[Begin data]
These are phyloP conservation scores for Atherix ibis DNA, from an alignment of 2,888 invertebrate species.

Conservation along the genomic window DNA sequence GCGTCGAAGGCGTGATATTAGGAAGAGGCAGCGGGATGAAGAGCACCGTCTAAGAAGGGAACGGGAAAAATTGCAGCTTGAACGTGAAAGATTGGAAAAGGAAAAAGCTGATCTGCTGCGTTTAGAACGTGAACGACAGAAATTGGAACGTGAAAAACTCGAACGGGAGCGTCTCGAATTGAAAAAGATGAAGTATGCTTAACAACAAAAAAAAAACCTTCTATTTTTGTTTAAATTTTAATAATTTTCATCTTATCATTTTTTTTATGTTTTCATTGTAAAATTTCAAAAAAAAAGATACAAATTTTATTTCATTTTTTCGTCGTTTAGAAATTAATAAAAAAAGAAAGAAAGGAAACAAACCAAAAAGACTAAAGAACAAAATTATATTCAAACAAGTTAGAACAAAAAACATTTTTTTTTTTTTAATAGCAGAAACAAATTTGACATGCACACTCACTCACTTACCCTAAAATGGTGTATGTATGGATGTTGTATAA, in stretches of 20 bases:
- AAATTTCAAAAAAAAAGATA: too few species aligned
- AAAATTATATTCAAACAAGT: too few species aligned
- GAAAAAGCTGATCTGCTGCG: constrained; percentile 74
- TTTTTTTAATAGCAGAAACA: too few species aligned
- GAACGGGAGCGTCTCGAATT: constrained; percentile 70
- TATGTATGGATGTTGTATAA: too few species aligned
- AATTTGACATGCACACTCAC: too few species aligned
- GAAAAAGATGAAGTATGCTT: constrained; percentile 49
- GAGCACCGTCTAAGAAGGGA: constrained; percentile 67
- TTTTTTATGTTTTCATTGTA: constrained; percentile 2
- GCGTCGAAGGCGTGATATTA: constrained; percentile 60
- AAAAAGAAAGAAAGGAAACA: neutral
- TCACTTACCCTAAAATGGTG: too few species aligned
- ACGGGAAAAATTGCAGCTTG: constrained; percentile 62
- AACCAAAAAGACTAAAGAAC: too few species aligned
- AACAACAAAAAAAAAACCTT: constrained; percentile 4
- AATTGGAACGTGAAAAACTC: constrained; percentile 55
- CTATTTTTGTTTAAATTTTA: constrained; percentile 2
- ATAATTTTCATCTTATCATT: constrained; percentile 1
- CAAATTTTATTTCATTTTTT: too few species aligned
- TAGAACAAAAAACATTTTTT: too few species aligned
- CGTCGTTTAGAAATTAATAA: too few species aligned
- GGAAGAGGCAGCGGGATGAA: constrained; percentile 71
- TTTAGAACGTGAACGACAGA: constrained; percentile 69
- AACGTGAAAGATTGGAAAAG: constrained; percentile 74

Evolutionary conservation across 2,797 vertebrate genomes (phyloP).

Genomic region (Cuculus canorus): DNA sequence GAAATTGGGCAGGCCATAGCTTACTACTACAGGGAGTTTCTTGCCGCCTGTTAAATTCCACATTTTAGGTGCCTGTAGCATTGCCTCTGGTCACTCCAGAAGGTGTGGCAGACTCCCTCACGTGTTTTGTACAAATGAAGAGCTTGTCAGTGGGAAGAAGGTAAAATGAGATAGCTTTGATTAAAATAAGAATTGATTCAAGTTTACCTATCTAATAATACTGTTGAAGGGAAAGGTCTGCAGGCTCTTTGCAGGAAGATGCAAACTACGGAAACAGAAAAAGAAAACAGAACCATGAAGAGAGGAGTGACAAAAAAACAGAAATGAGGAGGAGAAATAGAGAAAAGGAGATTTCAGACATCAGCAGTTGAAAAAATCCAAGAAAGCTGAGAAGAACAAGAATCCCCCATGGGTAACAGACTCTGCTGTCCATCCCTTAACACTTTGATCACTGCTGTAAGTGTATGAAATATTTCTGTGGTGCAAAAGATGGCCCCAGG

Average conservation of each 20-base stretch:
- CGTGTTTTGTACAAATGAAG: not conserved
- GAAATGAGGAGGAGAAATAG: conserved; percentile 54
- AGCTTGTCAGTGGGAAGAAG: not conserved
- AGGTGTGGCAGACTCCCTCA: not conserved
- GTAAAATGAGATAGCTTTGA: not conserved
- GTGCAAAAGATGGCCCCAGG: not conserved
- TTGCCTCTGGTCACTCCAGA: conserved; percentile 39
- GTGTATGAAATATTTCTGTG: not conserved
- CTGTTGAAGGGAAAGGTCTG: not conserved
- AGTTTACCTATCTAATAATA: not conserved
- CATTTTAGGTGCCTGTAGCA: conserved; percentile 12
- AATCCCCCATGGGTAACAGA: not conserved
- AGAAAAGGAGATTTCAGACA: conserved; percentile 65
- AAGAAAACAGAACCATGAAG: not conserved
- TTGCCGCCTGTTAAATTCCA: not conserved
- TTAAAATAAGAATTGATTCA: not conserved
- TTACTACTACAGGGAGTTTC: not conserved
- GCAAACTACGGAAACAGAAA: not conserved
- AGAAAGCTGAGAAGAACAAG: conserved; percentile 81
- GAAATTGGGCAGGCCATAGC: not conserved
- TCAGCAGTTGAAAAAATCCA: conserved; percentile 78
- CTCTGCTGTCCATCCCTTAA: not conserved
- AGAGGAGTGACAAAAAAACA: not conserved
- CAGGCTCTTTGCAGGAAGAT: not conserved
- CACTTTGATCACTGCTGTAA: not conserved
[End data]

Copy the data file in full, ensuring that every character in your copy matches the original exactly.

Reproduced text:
These are phyloP conservation scores for Atherix ibis DNA, from an alignment of 2,888 invertebrate species.

Conservation along the genomic window DNA sequence GCGTCGAAGGCGTGATATTAGGAAGAGGCAGCGGGATGAAGAGCACCGTCTAAGAAGGGAACGGGAAAAATTGCAGCTTGAACGTGAAAGATTGGAAAAGGAAAAAGCTGATCTGCTGCGTTTAGAACGTGAACGACAGAAATTGGAACGTGAAAAACTCGAACGGGAGCGTCTCGAATTGAAAAAGATGAAGTATGCTTAACAACAAAAAAAAAACCTTCTATTTTTGTTTAAATTTTAATAATTTTCATCTTATCATTTTTTTTATGTTTTCATTGTAAAATTTCAAAAAAAAAGATACAAATTTTATTTCATTTTTTCGTCGTTTAGAAATTAATAAAAAAAGAAAGAAAGGAAACAAACCAAAAAGACTAAAGAACAAAATTATATTCAAACAAGTTAGAACAAAAAACATTTTTTTTTTTTTAATAGCAGAAACAAATTTGACATGCACACTCACTCACTTACCCTAAAATGGTGTATGTATGGATGTTGTATAA, in stretches of 20 bases:
- AAATTTCAAAAAAAAAGATA: too few species aligned
- AAAATTATATTCAAACAAGT: too few species aligned
- GAAAAAGCTGATCTGCTGCG: constrained; percentile 74
- TTTTTTTAATAGCAGAAACA: too few species aligned
- GAACGGGAGCGTCTCGAATT: constrained; percentile 70
- TATGTATGGATGTTGTATAA: too few species aligned
- AATTTGACATGCACACTCAC: too few species aligned
- GAAAAAGATGAAGTATGCTT: constrained; percentile 49
- GAGCACCGTCTAAGAAGGGA: constrained; percentile 67
- TTTTTTATGTTTTCATTGTA: constrained; percentile 2
- GCGTCGAAGGCGTGATATTA: constrained; percentile 60
- AAAAAGAAAGAAAGGAAACA: neutral
- TCACTTACCCTAAAATGGTG: too few species aligned
- ACGGGAAAAATTGCAGCTTG: constrained; percentile 62
- AACCAAAAAGACTAAAGAAC: too few species aligned
- AACAACAAAAAAAAAACCTT: constrained; percentile 4
- AATTGGAACGTGAAAAACTC: constrained; percentile 55
- CTATTTTTGTTTAAATTTTA: constrained; percentile 2
- ATAATTTTCATCTTATCATT: constrained; percentile 1
- CAAATTTTATTTCATTTTTT: too few species aligned
- TAGAACAAAAAACATTTTTT: too few species aligned
- CGTCGTTTAGAAATTAATAA: too few species aligned
- GGAAGAGGCAGCGGGATGAA: constrained; percentile 71
- TTTAGAACGTGAACGACAGA: constrained; percentile 69
- AACGTGAAAGATTGGAAAAG: constrained; percentile 74

Evolutionary conservation across 2,797 vertebrate genomes (phyloP).

Genomic region (Cuculus canorus): DNA sequence GAAATTGGGCAGGCCATAGCTTACTACTACAGGGAGTTTCTTGCCGCCTGTTAAATTCCACATTTTAGGTGCCTGTAGCATTGCCTCTGGTCACTCCAGAAGGTGTGGCAGACTCCCTCACGTGTTTTGTACAAATGAAGAGCTTGTCAGTGGGAAGAAGGTAAAATGAGATAGCTTTGATTAAAATAAGAATTGATTCAAGTTTACCTATCTAATAATACTGTTGAAGGGAAAGGTCTGCAGGCTCTTTGCAGGAAGATGCAAACTACGGAAACAGAAAAAGAAAACAGAACCATGAAGAGAGGAGTGACAAAAAAACAGAAATGAGGAGGAGAAATAGAGAAAAGGAGATTTCAGACATCAGCAGTTGAAAAAATCCAAGAAAGCTGAGAAGAACAAGAATCCCCCATGGGTAACAGACTCTGCTGTCCATCCCTTAACACTTTGATCACTGCTGTAAGTGTATGAAATATTTCTGTGGTGCAAAAGATGGCCCCAGG

Average conservation of each 20-base stretch:
- CGTGTTTTGTACAAATGAAG: not conserved
- GAAATGAGGAGGAGAAATAG: conserved; percentile 54
- AGCTTGTCAGTGGGAAGAAG: not conserved
- AGGTGTGGCAGACTCCCTCA: not conserved
- GTAAAATGAGATAGCTTTGA: not conserved
- GTGCAAAAGATGGCCCCAGG: not conserved
- TTGCCTCTGGTCACTCCAGA: conserved; percentile 39
- GTGTATGAAATATTTCTGTG: not conserved
- CTGTTGAAGGGAAAGGTCTG: not conserved
- AGTTTACCTATCTAATAATA: not conserved
- CATTTTAGGTGCCTGTAGCA: conserved; percentile 12
- AATCCCCCATGGGTAACAGA: not conserved
- AGAAAAGGAGATTTCAGACA: conserved; percentile 65
- AAGAAAACAGAACCATGAAG: not conserved
- TTGCCGCCTGTTAAATTCCA: not conserved
- TTAAAATAAGAATTGATTCA: not conserved
- TTACTACTACAGGGAGTTTC: not conserved
- GCAAACTACGGAAACAGAAA: not conserved
- AGAAAGCTGAGAAGAACAAG: conserved; percentile 81
- GAAATTGGGCAGGCCATAGC: not conserved
- TCAGCAGTTGAAAAAATCCA: conserved; percentile 78
- CTCTGCTGTCCATCCCTTAA: not conserved
- AGAGGAGTGACAAAAAAACA: not conserved
- CAGGCTCTTTGCAGGAAGAT: not conserved
- CACTTTGATCACTGCTGTAA: not conserved